4 cloves garlic, minced
2 stalks spring onions, chopped
3 tablespoons fish sauce (I used 2 1/2 tbs as I ran out of fish sauce LOL)
1 teaspoon honey (I used 1 1/2 teaspoon)
1-2 tablespoons hot pepper flakes (I used 1 tablespoon)
roasted sesame seeds
1 pair rubber/plastic gloves (optional)

1. Wash both sides of perilla leaf in running water and shake to drain.

2. Add these ingredients (onions, carrots, garlic, spring oinons, fish sauce, honey and hot pepper flakes) into a bowl and mix well with a spoon to make the paste.

3. Spread some paste between every 2 leaves. Wear a pair of gloves when doing this to avoid ‘burning’ and staining hands due to hot pepper flakes.

4. Add some roasted sesame seeds between the leaves.

5. Store perilla kimchi in a container and keep it in the fridge. You can eat it right away too.

6. To serve: Sprinkle some roasted sesame seeds on it and serve with rice.

Happy eating!

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  • Reply Nava Krishnan August 4, 2011 at 10:10 pm

    Lovely outcome from using the leaves although I must admit I have never heard of it before, probably because I don’t try any Korean recipes at home. It looks similar like the local daun kaduk although just a bit hairy looking.

    • Reply Che-Cheh August 5, 2011 at 9:52 am

      Besides Korea, the usage of this leaves can be found in Japan, Laos, Vietnam, Nepal and some part of India’s cooking. Yup looks a bit like daun kaduk.

  • Reply Maangchi August 4, 2011 at 10:12 pm

    wow, it looks so yummy with rice!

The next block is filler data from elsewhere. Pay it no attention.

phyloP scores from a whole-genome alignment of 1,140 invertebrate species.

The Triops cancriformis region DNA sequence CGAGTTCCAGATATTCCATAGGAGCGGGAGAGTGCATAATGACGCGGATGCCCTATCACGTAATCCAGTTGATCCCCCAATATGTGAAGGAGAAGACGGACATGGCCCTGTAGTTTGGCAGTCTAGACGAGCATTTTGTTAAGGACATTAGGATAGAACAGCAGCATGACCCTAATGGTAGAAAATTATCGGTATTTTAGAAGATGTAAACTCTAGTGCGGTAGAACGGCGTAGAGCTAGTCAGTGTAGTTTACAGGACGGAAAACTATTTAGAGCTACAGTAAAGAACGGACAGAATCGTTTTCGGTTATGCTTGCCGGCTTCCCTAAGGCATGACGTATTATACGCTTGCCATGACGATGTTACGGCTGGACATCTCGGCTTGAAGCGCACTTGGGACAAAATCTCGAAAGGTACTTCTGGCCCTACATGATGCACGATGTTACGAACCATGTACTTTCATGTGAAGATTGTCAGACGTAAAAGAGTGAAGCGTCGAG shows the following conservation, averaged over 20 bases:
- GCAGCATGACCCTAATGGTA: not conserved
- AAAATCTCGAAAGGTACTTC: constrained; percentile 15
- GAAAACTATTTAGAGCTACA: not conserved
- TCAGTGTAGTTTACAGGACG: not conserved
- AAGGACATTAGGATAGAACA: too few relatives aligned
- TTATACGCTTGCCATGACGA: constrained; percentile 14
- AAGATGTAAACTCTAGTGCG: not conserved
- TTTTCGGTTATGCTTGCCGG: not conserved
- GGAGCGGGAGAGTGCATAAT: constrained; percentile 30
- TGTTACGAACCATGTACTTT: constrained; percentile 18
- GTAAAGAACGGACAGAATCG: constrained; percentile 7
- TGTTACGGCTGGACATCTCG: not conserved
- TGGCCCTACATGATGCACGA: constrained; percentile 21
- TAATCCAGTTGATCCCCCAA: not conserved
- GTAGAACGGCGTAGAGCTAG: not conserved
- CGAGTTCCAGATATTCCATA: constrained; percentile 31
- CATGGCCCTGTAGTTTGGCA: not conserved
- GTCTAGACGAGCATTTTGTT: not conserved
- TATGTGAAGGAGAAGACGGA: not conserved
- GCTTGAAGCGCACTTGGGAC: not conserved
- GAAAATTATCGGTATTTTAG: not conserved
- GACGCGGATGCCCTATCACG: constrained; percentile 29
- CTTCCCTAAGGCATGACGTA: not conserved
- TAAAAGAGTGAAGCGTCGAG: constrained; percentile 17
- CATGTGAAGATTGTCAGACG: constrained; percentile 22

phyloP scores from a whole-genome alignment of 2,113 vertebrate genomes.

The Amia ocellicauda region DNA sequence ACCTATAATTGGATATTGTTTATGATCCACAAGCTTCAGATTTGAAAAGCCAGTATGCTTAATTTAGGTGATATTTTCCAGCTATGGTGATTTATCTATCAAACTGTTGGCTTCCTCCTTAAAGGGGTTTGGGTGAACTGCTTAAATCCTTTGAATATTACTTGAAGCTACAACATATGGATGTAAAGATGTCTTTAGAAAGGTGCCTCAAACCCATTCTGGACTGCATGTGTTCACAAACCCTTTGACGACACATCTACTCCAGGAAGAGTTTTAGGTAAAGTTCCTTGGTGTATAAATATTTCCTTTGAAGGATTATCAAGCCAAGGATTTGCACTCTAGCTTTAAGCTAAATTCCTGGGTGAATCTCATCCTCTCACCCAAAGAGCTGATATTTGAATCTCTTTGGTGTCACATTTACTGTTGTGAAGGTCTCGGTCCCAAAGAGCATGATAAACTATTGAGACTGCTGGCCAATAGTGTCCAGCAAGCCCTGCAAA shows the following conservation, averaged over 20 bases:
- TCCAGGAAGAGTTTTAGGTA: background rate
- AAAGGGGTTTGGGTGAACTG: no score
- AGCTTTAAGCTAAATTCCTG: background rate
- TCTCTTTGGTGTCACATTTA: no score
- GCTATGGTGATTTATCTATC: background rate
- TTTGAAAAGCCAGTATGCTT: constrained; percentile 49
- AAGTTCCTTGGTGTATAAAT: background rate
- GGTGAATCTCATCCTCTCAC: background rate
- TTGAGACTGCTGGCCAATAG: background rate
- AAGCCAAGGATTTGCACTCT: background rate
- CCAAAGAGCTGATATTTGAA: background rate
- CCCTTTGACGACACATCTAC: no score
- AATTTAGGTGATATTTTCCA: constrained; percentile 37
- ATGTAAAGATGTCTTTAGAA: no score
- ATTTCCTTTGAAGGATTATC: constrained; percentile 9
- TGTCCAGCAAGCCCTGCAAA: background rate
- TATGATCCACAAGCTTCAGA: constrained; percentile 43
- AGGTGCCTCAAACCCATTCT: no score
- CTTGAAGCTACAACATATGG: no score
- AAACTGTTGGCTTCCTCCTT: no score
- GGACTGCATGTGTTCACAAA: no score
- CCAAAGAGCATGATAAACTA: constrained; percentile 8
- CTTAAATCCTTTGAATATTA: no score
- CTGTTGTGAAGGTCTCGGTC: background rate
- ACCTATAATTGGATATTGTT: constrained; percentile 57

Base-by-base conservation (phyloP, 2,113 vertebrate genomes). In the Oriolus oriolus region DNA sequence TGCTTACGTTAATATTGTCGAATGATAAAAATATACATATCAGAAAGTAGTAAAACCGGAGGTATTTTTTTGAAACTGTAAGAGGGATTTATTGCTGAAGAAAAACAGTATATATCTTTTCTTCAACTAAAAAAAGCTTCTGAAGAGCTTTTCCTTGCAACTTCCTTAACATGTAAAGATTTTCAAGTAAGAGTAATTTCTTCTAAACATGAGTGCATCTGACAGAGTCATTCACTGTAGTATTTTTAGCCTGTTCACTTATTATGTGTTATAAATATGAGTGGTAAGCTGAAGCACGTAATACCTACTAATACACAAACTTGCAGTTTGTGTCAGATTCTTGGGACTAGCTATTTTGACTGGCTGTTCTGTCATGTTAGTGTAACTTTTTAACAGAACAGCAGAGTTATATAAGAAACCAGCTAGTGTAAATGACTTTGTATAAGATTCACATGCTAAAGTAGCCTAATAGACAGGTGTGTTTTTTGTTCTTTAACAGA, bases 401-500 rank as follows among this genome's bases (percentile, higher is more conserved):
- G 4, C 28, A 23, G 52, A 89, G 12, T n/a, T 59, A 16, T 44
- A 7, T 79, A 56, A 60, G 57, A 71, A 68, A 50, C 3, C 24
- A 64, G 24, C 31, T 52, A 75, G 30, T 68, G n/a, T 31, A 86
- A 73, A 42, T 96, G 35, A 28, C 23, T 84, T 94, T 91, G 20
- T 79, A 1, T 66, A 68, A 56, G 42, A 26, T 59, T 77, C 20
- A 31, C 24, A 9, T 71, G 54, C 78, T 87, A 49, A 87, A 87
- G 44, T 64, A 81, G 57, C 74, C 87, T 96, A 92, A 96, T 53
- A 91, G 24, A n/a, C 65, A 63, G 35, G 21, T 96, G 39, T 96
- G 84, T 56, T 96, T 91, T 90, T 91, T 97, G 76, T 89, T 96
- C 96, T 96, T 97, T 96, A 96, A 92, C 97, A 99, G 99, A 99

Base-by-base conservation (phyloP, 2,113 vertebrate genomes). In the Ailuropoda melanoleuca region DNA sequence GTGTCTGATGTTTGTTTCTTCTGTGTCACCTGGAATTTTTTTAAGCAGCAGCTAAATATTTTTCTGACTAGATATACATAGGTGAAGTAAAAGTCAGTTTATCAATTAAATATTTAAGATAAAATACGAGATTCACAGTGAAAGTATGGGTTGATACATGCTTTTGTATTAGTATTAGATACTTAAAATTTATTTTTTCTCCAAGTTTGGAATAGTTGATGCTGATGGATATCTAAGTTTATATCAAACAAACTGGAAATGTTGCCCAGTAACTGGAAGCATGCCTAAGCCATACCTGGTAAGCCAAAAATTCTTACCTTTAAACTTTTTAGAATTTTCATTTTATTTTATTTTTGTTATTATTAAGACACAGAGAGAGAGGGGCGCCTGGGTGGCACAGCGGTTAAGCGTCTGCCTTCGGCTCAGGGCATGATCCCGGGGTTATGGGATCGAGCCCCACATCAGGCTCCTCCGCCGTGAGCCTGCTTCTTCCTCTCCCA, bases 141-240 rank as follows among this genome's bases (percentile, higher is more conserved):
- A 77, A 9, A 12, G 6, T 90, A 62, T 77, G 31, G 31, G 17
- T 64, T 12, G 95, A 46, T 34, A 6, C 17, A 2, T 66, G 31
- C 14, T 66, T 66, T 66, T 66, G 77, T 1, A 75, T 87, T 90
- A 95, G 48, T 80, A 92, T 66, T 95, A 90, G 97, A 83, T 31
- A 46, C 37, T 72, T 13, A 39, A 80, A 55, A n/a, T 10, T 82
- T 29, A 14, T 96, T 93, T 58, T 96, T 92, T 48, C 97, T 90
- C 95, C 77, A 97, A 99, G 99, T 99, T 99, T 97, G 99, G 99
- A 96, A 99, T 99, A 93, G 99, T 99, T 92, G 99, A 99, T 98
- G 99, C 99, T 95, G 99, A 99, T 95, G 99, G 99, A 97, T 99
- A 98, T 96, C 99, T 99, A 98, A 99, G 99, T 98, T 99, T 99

• Reply Che-Cheh August 5, 2011 at 9:52 am

      Thank you Maangchi. 🙂

  • Reply smallkucing August 4, 2011 at 10:19 pm

    Is that Daun Sireh?

    • Reply Che-Cheh August 5, 2011 at 9:53 am

      Nope. They look quite similar ya.

  • Reply purabi naha August 5, 2011 at 1:09 pm

    This looks great! Have to find perilla leaves now!!

    • Reply Che-Cheh August 5, 2011 at 9:57 pm

      Happy trying 🙂
      Hope you’re able to find the leaves.

  • Reply Pierre August 8, 2011 at 7:44 pm

    Now you’ve convinced me that you REALLY like Korean food. Perilla is kinda hard to love for a layman. Good recipe too!

    • Reply Che-Cheh August 8, 2011 at 11:27 pm

      Oh yeah I LOVE Korean food. 🙂
      Yup Perilla is like durian!

  • Reply foongpc November 1, 2012 at 12:55 am

    Oh! Suddenly bump into post while searching about perilla leaves!! LOL! I think I have this leaves in my garden – but not 100% sure – it has helped cured my stubborn cough once : )

    • Reply Che-Cheh November 4, 2012 at 11:57 am

      Perilla can cure cough eh? Good!

  • Reply foongpc November 1, 2012 at 12:57 am

    You are right, can’t stand the taste at first. I ate it raw straight from the garden. But when you cough non stop and can’t sleep at night, the taste is really nothing! Haha.

    • Reply Che-Cheh November 4, 2012 at 11:59 am

      Do you know what they call it in Chinese? I’ve been looking for this plant so I can grow ’em.